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A group of women posing at the entrance to the Wine and Cheese Fest.
Photograph: Supplied / Wine and Cheese Fest Melbourne

Things to do in Melbourne this weekend

We've got you covered for the best things to do in Melbourne this Friday to Sunday

Liv Condous
Written by
Liv Condous
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February 26, 2024: The famed Le Dîner en Blanc returns for another year on Saturday, with an extravagant party taking place at a mystery city location. Melbourne Fashion Festival sashays into its second weekend, with heaps of events that are perfect for those of us with a passion for fashion. Plus, foodies have plenty of options for satiating cravings, with Wine and Cheese FestTurkish Pazar Festival and Flavour Fest all plating up this weekend. In the theatre world, smash-hit production Groundhog Day the Musical (which garnered a five star review from our arts and culture editor) is in town for a limited run and 90s cult-classic musical Rent has hit the stage. If you're up for a road trip, Long Hot Summer festival in Lorne has free gigs and good vibes this weekend too.  

There's always something happening in this fair city of ours, so don't let the week pass you by without popping a few fun events into your social calendar. To help you plan, we've rounded up all the best activities happening this week, so all you have to do is scroll, pick and embark on your adventure.

When in doubt, you can always rely on our catch-all lists of Melbourne's best bars, restaurants, museums, parks and galleries, or consult our bucket list of 101 things to do in Melbourne before you die.  

Looking for more ways to fill up your calendar? Plan a trip around our beautiful state with our handy travel guides.

The best things to do in Melbourne this weekend

  • Things to do
  • Fairs and festivals
  • price 0 of 4
  • Brunswick

If you only do one thing for this year's Brunswick Music Festival, then make it the famous opening party. This mammoth one-day, free music festival takes over the Brunswick's main street, sprawling across seven outdoor stages and seven venues down Sydney Road, and will feature a bunch of musicians playing rock, hip-hop, reggae, soul, jazz, gospel and everything in between. Across the huge Sunday, more than 90 artists will perform. To try and catch as many as you can, hop between stages and duck into venues including Stay Gold, Brunswick Ballroom, the Bergy, and the Retreat Hotel, who will all be getting in on the action. Artists to pencil into your schedule include Bumpy, Our Carlson, Porpoise Spit and Dole Manchild, to name just a few.  You can also expect plenty of food, 150 market stalls, a First Nations artist market over at Blak Dot Market, roving street performers and plenty more. It's all happening for one day only on Sunday, March 3, and it's well worth the visit. Find out more here.  Looking to check out more live music in Melbourne? Check out this guide. 

  • 5 out of 5 stars
  • Theatre
  • Musicals
  • Southbank

“Still thirsty?” asks Calista Nelmes’ Maureen, as she reaches the milky peak of the drawn-out, cow-themed performance art piece she performs within Rent. The answer comes swiftly in a not-so-quiet whisper from the stalls: “Yes please!” It’s been a while since Rent – Jonathan Larson’s legendary ‘90s rock musical, known for its anti-establishment attitude – has been treated to a large-scale national tour in Australia, and there’s a strong sense on opening night that the audience has been hankering for a show like this. Nearly three decades on from Rent’s Broadway premiere, this fresh Australian production prevails in bringing new life to a narrative which follows a close-knit group of artists in New York’s East Village. The key? A diverse, youthful cast brimming with talent that leaves audience members audibly enraptured. For those unfamiliar, Rent’s central struggle is that of New Yorkers trying to succeed in the midst of poverty, gentrification and the HIV/AIDS epidemic. These friends have been pursuing their dreams (and sometimes just getting by) living rent-free thanks to their former housemate-turned-landlord Benny (Tana Laga’aia), until he suddenly backflips and asks them to cough up last year’s rent. Chaos unfolds as the young creatives try to keep a roof over their heads without losing track of who they are. The narrative flow is deliberately fragmented, as each character is pushed into survival mode – this is a city where Santa brings basic groceries (or hard drugs) in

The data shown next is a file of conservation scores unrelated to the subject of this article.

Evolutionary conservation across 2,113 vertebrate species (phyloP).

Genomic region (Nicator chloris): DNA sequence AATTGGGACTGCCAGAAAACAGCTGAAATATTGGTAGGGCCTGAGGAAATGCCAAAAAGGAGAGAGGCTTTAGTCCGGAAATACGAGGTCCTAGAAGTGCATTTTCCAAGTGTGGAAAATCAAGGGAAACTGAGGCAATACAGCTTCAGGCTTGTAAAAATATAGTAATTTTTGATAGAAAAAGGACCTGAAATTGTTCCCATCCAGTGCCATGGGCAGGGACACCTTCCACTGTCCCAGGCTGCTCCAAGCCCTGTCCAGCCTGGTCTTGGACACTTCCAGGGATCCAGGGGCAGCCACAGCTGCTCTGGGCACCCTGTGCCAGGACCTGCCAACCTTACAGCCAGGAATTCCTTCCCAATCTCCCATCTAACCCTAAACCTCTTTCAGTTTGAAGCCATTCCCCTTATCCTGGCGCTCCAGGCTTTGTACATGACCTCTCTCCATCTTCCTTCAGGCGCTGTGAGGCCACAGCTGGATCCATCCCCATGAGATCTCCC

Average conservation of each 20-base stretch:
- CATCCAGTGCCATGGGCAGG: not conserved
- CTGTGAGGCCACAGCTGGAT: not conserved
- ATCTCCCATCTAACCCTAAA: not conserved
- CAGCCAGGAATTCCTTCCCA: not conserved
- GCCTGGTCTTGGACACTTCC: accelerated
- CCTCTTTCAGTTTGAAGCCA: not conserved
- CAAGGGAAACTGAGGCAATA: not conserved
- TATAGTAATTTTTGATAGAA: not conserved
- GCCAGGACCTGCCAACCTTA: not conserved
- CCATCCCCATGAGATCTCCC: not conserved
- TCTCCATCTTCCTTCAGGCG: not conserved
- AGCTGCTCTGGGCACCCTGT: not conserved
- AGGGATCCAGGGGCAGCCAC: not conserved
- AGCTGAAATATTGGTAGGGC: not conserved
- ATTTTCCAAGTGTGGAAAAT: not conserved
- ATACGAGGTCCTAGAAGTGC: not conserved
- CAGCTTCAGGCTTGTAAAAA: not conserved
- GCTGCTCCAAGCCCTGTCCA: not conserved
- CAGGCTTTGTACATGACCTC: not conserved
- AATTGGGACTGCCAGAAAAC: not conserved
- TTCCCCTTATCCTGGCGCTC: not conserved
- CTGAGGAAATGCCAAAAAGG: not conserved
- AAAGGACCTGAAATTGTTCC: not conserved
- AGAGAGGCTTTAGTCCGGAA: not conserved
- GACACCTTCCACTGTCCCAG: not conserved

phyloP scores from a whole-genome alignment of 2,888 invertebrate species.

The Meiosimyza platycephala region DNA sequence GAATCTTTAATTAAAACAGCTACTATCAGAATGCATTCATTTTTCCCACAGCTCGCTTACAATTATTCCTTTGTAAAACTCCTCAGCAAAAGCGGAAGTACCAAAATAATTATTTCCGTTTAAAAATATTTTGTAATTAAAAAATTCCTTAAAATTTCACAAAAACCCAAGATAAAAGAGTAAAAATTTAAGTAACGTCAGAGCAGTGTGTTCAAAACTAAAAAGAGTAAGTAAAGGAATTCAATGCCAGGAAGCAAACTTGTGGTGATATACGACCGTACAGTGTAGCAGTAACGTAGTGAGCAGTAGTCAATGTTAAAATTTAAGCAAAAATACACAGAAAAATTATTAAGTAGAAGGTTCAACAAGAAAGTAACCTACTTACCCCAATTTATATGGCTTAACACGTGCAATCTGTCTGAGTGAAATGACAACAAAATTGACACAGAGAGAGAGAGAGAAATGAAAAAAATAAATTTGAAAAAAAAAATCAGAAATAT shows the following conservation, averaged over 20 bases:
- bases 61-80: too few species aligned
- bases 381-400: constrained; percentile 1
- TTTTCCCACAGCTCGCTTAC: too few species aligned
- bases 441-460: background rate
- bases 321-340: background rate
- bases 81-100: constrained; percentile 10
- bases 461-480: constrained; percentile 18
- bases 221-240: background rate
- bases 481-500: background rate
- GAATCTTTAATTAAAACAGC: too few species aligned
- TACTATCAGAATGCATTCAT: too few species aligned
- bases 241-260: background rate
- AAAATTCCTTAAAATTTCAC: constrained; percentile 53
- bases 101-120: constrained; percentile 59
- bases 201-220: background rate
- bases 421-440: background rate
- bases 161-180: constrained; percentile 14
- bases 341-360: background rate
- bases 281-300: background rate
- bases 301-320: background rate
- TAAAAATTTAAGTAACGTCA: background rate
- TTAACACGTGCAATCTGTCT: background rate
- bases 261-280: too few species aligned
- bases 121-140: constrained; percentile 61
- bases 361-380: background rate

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  • 5 out of 5 stars
  • Theatre
  • Musicals
  • Melbourne

The “Matilda for grown-ups” comparisons are true: this Australian premiere burrows all the way down into the depths of despair and climbs triumphantly back out again, all within two snappy acts.  As per the classic 1993 film starring Bill Murray, Groundhog Day takes place on a very big day in a very small Pennsylvanian town. Each year on February 2, a large rodent emerges from his burrow to predict when winter will end. The Olivier Award-winning and Tony Award-nominated Andy Karl stars as Phil Connors, the jaded weatherman who gets sucked into a time loop covering the perky celebration over and over (and over) again.  A musical adaptation of a film about becoming a better person runs the risk of feeling twee. However, Tim Minchin’s zingingly clever lyrics and Danny Rubin’s gutsy book take the essence of the film and wring out considerably more depth and grit to give the musical its own more mature personality. What would you really do if you were trapped repeating the same average-at-best day forever? Groundhog Day takes this premise and stretches it to all its thorny extremes, and isn’t afraid to get dark as hell in the process. This is a musical that fully embraces its format, combining unabashed theatrics with some A-grade scumbag antics and moments of heart wrenching depression from Phil. Each scene takes things a step further than expected, whether that be into malarkey or melancholia, and is all the better for it. Andy Karl’s performance as Phil is nothing short of supe